3-D segmentation and volume estimation of radiologic images by a novel, feature driven, region growing technique
Agris, Jacob Martin
de Figueiredo, Rui J. P.
Doctor of Philosophy thesis
Magnetic Resonance (MR) imaging is a 3-D, multi-slice, radiological technique that acquires multiple intensities corresponding to each voxel. The transverse relaxation time, T$\sb1$, and the axial relaxation time, T$\sb2$, are two commonly obtained intensities that tend to be orthogonal. Automated segmentation of 3-D regions is very difficult because some borders may be delineated only in T$\sb1$ images, while others are delineated only in T$\sb2$ images. Classical segmentation techniques based on either global histogram segmentation or local edge detection often fail due to the non-unique and random nature of MR intensities. A 3-D, neighborhood based, segmentation method was developed based on both spatial and intensity criteria. The spatial criterion requires that only voxels connected by an edge or face to a voxel known to be in the region be considered for inclusion. Therefore, the region "grows" outward from an initial voxel. An intensity criterion that tries to balance local and global properties must also be satisfied. It determines the vector distance between the intensity of the voxel in question and a characteristic intensity for the neighboring voxels known to be in the region. Voxel intensities within a 95% confidence interval of the characteristic intensity are considered part of the region. The kernel size used to determine the characteristic intensity determines the balance between global and local properties. The segmentation terminates when no additional voxels satisfy both spatial and error criteria. Some regions, such as the brain compartments, are highly convoluted, resulting in a large number of border voxels containing a mixture of adjoining tissues. A sub-voxel estimate of the fractional composition is necessary for accurate quantification. A least-squares estimator was derived for the fractional composition of each voxel. Additionally, a maximum likelihood estimator was derived to globally estimate the fraction for all mixture voxels. This estimator is a minimum variance estimator in contrast to the least-squares estimator. The estimation methods in conjunction with the 3-D, neighborhood based, segmentation method resulted in an automated, highly accurate, quantification technique shown to be successful even for the brain compartments. Widespread applicability of these methods was further demonstrated by segmentation of kidneys in CT images.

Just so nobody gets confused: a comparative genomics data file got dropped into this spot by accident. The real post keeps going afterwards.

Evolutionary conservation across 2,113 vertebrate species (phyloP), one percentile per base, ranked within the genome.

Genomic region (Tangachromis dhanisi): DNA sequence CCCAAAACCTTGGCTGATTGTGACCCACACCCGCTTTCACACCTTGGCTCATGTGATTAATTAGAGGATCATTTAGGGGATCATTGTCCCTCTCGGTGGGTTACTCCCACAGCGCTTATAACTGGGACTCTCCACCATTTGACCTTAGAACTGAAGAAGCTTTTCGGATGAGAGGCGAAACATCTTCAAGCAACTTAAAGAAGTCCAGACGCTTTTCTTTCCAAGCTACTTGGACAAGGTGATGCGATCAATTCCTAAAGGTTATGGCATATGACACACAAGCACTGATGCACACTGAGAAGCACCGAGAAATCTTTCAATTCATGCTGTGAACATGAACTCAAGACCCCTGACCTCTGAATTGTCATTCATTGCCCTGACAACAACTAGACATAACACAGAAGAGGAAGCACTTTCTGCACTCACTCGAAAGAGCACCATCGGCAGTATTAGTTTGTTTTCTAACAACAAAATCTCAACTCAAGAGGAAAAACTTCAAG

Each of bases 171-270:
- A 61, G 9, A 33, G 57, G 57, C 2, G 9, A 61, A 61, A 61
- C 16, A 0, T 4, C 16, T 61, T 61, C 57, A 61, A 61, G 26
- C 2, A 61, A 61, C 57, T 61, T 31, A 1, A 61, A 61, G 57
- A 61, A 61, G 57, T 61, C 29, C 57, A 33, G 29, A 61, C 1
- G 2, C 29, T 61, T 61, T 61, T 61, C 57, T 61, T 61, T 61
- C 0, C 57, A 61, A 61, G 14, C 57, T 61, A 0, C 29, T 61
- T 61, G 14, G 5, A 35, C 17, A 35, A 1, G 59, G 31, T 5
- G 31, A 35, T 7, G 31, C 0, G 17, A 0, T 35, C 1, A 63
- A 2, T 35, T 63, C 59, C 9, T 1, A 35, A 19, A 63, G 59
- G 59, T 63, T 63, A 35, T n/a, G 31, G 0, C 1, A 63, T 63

Electronics; Electrical engineering; Biomedical engineering; Radiology